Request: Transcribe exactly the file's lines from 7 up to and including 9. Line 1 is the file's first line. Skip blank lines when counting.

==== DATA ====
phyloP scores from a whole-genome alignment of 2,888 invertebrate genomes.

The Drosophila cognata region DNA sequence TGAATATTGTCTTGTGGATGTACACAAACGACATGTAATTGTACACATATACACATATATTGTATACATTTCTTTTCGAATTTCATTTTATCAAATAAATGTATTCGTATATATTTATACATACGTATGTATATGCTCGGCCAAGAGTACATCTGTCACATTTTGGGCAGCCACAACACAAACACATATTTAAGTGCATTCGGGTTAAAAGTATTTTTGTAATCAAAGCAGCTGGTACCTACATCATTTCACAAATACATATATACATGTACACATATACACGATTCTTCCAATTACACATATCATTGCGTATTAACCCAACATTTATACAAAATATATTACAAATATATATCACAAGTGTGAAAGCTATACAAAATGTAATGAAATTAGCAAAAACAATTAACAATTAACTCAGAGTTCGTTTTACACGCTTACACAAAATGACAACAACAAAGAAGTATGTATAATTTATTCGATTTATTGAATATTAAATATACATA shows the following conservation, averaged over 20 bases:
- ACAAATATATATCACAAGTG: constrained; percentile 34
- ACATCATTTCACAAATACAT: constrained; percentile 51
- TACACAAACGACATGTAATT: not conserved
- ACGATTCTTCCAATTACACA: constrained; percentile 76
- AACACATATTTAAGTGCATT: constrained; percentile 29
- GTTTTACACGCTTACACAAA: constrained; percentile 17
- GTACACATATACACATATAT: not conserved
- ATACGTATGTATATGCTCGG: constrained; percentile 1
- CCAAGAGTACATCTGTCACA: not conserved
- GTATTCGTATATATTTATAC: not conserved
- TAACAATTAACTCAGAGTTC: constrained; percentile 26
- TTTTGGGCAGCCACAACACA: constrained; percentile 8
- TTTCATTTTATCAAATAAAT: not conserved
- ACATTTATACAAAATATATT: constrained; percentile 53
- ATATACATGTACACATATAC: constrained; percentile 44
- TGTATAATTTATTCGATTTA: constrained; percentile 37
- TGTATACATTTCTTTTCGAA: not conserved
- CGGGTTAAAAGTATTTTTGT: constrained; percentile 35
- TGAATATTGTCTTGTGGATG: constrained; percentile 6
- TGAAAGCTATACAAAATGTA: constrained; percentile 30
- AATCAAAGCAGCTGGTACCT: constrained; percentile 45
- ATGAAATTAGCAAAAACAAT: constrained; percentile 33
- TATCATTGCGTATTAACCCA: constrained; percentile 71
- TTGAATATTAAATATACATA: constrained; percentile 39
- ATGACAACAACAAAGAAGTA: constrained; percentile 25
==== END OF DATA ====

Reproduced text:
- AACACATATTTAAGTGCATT: constrained; percentile 29
- GTTTTACACGCTTACACAAA: constrained; percentile 17
- GTACACATATACACATATAT: not conserved